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reverse polarity with a twist.


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hyperryd 
Member - Posts: 28
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Joined: November 12, 2006
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Posted: March 08, 2007 at 11:58 PM / IP Logged  

OK, I have searched around and I can't find what I am looking for so here is my question.

I have a switch that puts a negative feed out on a wire on the down position and then a positive feed out in the up position on the same wire.  I want two different positive feeds to power two different electric valves.  There is no way to rewire the switch as it is a sealed switch that I don’t want to mess with the internals.

Wiring a relay to convert the negative over to positive is no problem.  The problem is I have split the wire with one side going directly to the valve and the other wire going to the negative side of the reversing relay.  The wire going to the relay is getting negative feedback from the other leg going to the valve, which charges the relay all the time.  If I use a diode on the valve leg, to stop the negative feedback, positive flow is stopped from going to the valve.  If I use a diode on the relay leg, negative flow is stopped so the negative signal from the switch is lost.

I have tried so many relay and diode configurations and all I have is a headache.  I know this is possible, but I have hit a mental wall.  I know I am staring right at the solution, but I can't see the forest through all of the trees.  I'm not sure if a resistor would help here and I am resistor illiterate. Any help would be appreciated

frydchkn 
Copper - Posts: 60
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Joined: March 11, 2006
Location: United States
Posted: March 09, 2007 at 12:35 AM / IP Logged  

How about permanently grounding one valve, with a positive trigger from the switch. And have the other valve with constant power, but with a negative trigger from the switch.  -no need for relays.

What are the valves controlling? just curious

hyperryd 
Member - Posts: 28
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Joined: November 12, 2006
Location: United States
Posted: March 09, 2007 at 6:42 AM / IP Logged  

You know I was laying in bed last night thinking the same thing, but thinking that I might still get feedback that would be enough to trigger the other valve, but I will try it later today when I get off of work just to see.

These are airbag valves to lay out a 1965 Cadillac using a 1965 6-way power seat switch.  My friend doesn't want any modern switches in the interior.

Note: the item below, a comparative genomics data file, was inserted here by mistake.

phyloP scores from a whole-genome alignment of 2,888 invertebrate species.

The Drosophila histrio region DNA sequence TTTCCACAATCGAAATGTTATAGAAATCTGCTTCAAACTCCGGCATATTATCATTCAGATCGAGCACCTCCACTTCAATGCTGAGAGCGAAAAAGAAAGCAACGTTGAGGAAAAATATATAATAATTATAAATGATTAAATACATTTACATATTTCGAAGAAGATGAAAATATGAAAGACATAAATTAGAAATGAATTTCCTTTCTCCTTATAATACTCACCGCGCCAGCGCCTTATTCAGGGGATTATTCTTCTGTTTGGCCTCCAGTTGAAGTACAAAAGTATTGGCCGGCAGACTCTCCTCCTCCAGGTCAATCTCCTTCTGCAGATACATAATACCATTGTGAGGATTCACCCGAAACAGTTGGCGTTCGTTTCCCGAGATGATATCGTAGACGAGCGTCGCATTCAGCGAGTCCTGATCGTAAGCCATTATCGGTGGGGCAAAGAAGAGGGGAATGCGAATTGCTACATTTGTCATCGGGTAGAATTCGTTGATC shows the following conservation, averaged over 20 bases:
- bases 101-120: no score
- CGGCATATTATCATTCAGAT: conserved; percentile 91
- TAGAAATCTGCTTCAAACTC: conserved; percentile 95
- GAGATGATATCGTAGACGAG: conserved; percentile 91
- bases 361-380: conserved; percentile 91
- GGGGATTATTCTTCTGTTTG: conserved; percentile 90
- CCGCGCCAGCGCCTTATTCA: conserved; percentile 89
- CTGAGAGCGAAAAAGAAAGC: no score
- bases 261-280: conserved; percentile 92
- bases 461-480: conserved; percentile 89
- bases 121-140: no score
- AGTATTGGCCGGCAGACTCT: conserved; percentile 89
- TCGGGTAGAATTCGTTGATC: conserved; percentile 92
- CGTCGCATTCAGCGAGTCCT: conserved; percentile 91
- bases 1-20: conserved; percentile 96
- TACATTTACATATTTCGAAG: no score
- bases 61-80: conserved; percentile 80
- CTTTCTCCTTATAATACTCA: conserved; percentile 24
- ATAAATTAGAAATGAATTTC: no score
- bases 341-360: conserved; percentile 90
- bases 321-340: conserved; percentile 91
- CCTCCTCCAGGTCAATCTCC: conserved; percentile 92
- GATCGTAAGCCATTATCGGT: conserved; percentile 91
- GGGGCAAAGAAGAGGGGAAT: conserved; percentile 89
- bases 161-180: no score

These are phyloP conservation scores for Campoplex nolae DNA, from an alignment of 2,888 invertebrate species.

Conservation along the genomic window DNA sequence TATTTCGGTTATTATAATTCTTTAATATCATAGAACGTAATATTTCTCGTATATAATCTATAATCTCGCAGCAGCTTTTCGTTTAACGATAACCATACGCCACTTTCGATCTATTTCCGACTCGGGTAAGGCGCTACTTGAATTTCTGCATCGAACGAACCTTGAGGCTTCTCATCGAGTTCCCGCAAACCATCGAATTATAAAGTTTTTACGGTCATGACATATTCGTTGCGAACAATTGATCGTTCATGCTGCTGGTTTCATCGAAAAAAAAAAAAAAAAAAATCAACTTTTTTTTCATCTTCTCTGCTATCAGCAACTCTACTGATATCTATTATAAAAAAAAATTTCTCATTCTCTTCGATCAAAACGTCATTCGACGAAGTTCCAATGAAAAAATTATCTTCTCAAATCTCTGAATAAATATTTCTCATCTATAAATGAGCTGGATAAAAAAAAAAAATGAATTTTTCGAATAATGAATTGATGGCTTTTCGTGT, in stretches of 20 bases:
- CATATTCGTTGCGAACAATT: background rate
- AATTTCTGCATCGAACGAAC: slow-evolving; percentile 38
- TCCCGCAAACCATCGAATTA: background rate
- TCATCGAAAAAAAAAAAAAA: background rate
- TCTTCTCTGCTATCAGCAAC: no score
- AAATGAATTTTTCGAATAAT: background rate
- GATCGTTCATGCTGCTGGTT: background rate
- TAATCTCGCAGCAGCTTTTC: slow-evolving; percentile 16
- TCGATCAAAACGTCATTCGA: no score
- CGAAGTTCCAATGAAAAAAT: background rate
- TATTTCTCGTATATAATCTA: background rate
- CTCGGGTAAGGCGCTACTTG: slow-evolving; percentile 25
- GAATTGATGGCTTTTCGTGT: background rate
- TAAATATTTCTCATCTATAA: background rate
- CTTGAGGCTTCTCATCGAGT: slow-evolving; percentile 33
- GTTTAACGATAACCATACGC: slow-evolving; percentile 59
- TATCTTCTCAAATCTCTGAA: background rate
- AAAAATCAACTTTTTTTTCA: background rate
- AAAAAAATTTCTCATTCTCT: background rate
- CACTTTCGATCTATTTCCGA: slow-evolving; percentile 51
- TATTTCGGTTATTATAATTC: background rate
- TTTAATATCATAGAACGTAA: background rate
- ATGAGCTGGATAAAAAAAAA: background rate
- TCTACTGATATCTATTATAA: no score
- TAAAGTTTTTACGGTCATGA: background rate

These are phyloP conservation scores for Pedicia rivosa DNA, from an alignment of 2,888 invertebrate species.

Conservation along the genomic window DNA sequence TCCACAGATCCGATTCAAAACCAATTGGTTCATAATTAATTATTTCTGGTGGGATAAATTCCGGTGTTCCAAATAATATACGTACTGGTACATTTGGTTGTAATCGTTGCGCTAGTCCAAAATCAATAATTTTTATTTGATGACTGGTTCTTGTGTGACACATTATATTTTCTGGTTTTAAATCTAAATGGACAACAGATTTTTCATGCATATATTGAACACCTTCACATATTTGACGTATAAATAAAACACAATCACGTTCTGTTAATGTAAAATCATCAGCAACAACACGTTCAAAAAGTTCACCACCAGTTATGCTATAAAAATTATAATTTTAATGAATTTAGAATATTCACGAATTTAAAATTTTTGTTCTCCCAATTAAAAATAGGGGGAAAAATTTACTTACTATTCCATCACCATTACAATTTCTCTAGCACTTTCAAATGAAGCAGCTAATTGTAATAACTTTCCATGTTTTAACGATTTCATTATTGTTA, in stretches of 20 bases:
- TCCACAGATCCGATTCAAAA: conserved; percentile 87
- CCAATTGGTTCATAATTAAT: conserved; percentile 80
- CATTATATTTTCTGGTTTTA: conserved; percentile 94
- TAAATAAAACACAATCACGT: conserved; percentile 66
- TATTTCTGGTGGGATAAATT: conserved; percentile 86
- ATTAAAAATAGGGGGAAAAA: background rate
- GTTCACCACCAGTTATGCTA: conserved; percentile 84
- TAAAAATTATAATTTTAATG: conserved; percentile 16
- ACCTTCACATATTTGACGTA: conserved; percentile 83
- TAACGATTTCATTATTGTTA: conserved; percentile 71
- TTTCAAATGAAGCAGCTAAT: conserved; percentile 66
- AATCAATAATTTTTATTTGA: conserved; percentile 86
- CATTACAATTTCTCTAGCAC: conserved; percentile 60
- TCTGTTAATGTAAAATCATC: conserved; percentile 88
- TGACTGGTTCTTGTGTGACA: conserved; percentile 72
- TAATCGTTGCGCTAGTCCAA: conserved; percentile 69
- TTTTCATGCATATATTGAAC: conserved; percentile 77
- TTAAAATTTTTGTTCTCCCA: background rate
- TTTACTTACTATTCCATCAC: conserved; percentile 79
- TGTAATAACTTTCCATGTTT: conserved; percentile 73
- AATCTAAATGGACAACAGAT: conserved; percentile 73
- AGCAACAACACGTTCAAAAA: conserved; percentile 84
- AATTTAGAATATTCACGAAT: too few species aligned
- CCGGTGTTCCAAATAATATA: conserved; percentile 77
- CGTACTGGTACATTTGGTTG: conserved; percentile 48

hyperryd 
Member - Posts: 28
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Joined: November 12, 2006
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Posted: March 09, 2007 at 6:47 PM / IP Logged  
No, such luck.  The coils on the valves feed back once one valve is activated and both valves stay open.  This is really frustrating.
hotwaterwizard 
Silver - Posts: 1,350
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Joined: December 11, 2003
Location: California, United States
Posted: March 09, 2007 at 10:42 PM / IP Logged  
reverse polarity with a twist. -- posted image.
John DeRosa (Hotwaterwizard)
Stockton California
When in doubt, try it out !
hyperryd 
Member - Posts: 28
Member spacespace
Joined: November 12, 2006
Location: United States
Posted: March 09, 2007 at 10:53 PM / IP Logged  

The problem is if I activate valve number two the negative crosses the coil and energizes valve number one, and visa versa.

Great diagram for my switch though.  Thanks.

hotwaterwizard 
Silver - Posts: 1,350
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Posted: March 09, 2007 at 11:59 PM / IP Logged  

Just add a couple of General Purpose Diodes.

reverse polarity with a twist. -- posted image.

John DeRosa (Hotwaterwizard)
Stockton California
When in doubt, try it out !
dualsport 
Silver - Posts: 983
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Joined: September 27, 2005
Location: United States
Posted: March 09, 2007 at 11:59 PM / IP Logged  
Here's a possible circuit you can try-
reverse polarity with a twist. -- posted image.
It uses two zener diodes to block the current path from 12V to ground, (assuming your switching signal is open circuit when off, and either 12V or ground when you hit the switch.
The transistors amplify the current signal to switch the relays and give you the two (+) outputs. If you don't need much current you could do without the K1 relay and just use the output of the transistor. You might need to diddle with the resistance values and select the appropriate transistor part depending on the relay or signal input that you're planning on driving with it.
hotwaterwizard 
Silver - Posts: 1,350
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Joined: December 11, 2003
Location: California, United States
Posted: March 10, 2007 at 12:03 AM / IP Logged  
Keep it simple. Try the Diodes. Trust me it will work.
John DeRosa (Hotwaterwizard)
Stockton California
When in doubt, try it out !
dualsport 
Silver - Posts: 983
Silver spacespace
Joined: September 27, 2005
Location: United States
Posted: March 10, 2007 at 12:09 AM / IP Logged  
The problem is the diodes are not back to back in the series chain, so current will be constantly flowing through them, and the valves.
If this is for a car application, it'll be a drain on the battery, assuming the valves won't remain switched on with 1/2 battery voltage.
The drop out voltage of the valves might be low enough that the valves will remain on once they're energized.
How much current do the valves need to operate? If it's fairly high, you really need to use relays; or some hefty diodes, since they'd need to pass all the current needed by the valves.
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